Hire a big dog lawyer to handle a dog-bite case, and you can expect a sizeable bill for services. But it was worth it for Eileen McAfee, who won an order requiring the other side to pay over $300,000 in legal fees on a jury award of less than $3,000.
McAfee’s case wasn’t a dog-bite case per se, but a civil rights case based on having been arrested after she was treated for a dog bite. McAfee was helping a dog owner put up a new dog house provided by McAfee when the enthusiastic dog bit McAfee as she gave the dog a treat. McAfee sought treatment at a local hospital, where she allegedly expressed concern that the dog might be euthanized in order to be tested for rabies.
Powhatan County Deputy Sheriff Christine Boczar may have regarded McAfee as a rabid animal-rights activist. Boczar later arrested McAfee for violating a Virginia statute that made it illegal to withhold information about possibly rabid animals. That case went to trial, but the court dismissed the charge at the close of the prosecutor’s case.
Richmond lawyer William H. Hurd, a Troutman Sanders partner who formerly served as Virginia’s Solicitor General, represented McAfee in a suit alleging malicious prosecution in violation of 42 U.S.C. § 1983. McAfee won damages of $2,943 after a three-day jury trial.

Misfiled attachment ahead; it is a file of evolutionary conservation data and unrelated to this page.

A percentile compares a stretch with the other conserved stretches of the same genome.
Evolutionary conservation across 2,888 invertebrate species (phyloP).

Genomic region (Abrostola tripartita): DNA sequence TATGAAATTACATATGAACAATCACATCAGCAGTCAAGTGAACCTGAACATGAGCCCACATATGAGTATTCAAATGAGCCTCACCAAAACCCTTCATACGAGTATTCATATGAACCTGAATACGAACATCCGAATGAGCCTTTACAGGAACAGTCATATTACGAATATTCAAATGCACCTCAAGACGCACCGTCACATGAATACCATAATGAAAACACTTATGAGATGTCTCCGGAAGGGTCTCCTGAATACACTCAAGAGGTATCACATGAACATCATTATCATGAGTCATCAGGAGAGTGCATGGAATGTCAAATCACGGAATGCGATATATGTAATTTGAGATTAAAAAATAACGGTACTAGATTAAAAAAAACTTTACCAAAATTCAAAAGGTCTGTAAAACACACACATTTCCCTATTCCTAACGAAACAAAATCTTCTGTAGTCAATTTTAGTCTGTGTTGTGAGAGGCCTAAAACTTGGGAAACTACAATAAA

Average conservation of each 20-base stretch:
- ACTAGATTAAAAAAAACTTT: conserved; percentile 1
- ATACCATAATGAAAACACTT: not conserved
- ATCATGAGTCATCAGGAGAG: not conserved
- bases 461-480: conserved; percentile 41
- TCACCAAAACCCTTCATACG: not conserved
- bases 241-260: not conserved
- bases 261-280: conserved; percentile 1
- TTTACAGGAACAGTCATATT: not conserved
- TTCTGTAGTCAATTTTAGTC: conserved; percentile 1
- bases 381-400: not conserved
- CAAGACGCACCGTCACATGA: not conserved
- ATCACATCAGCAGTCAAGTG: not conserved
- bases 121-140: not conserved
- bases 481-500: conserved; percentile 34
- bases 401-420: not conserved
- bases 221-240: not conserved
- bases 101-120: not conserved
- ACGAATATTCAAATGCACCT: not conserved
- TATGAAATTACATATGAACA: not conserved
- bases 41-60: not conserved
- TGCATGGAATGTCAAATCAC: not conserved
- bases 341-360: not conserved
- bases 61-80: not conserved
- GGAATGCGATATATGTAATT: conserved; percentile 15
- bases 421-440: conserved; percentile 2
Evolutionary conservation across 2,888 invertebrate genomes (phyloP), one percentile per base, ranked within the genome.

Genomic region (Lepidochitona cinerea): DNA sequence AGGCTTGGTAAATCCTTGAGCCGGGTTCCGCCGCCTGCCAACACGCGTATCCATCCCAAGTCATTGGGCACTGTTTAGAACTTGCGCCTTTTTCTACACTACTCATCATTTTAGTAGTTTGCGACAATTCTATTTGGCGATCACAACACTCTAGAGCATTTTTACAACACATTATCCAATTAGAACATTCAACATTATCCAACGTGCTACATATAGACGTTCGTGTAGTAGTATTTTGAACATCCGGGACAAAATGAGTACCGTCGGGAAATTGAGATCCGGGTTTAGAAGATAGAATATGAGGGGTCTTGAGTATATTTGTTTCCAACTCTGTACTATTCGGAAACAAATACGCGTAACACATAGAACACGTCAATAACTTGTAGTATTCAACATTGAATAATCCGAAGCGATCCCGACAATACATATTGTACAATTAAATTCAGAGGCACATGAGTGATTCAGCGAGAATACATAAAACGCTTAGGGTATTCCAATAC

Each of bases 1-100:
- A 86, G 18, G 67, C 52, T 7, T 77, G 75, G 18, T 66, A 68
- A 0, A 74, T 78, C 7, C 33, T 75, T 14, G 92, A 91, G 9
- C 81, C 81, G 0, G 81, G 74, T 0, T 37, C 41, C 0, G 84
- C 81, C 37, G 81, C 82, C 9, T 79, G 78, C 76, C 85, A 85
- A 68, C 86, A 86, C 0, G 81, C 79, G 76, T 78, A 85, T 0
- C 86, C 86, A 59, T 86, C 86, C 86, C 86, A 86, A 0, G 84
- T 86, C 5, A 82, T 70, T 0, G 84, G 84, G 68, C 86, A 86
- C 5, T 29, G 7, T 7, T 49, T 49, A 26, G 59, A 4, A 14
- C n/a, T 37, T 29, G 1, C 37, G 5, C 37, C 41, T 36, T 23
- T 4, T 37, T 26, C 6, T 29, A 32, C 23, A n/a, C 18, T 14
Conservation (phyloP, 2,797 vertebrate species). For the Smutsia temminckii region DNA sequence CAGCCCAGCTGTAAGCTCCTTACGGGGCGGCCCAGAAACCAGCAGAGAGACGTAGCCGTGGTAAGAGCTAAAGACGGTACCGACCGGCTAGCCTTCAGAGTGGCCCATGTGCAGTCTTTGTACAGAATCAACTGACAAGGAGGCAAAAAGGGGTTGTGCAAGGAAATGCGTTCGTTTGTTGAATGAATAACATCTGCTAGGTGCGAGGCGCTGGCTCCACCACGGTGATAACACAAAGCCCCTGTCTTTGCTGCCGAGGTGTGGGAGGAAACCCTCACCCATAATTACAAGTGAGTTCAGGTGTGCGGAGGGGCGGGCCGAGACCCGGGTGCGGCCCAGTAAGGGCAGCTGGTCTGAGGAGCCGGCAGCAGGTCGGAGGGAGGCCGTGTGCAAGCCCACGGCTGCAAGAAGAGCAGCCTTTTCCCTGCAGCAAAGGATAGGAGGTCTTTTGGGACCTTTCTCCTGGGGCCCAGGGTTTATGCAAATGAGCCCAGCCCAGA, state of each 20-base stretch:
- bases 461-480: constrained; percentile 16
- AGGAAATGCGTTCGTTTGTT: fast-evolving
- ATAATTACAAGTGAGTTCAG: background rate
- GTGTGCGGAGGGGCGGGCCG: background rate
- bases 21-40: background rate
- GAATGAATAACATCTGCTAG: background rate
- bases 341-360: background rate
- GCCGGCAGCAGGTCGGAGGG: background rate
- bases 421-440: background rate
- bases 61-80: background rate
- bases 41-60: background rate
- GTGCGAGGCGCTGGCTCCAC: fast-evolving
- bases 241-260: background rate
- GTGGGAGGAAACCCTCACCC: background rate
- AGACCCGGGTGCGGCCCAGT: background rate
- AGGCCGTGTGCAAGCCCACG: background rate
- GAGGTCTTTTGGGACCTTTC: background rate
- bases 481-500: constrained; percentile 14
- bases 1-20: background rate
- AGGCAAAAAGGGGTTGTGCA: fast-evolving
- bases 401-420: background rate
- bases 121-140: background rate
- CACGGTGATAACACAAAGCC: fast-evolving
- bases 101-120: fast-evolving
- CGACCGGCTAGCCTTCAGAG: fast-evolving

McAfee asked for $365,027 in fees and $10,305.51 in costs under 42 U.S.C. § 1988. Boczar didn’t challenge the costs, but said $15,000 was a more reasonable fee award.
Senior U.S. District Judge Robert E. Payne signed off on hourly rates of $585 for Hurd and $365 for senior associate Stephen Charles Piepgrass, saying the deputy could not defend against the fee by labeling the tort case as having “low special damages and no experts.”
McAfee’s lawyers asked for pay for 996.7 hours, which they said was a 6 percent reduction from the time they actually put in on the case. The deputy objected to “block billing” by the plaintiff’s lawyers, and the court rejected their after-the-fact efforts to document additional tasks. Even accepting their good-faith estimates, Payne said it was “nigh onto impossible to reconstruct old billing entries accurately.” He levied an across-the-board 10 percent reduction in hours.
But Payne said the deputy refused to consider settlement of the case, managed by the Virginia Division of Risk Management. The “intransigence” on the part of DRM continued even after the verdict and that “makes for expensive litigation,” he said.
The tally so far? In addition to costs, the defendant is ordered to pay $322,340.50 in legal fees, and McAfee has leave to file a “fee on fee” petition.
Richmond lawyer Michael R. Ward and Big Stone Gap lawyer Henry Keuling-Stout represented Boczar in McAfee v. Boczar.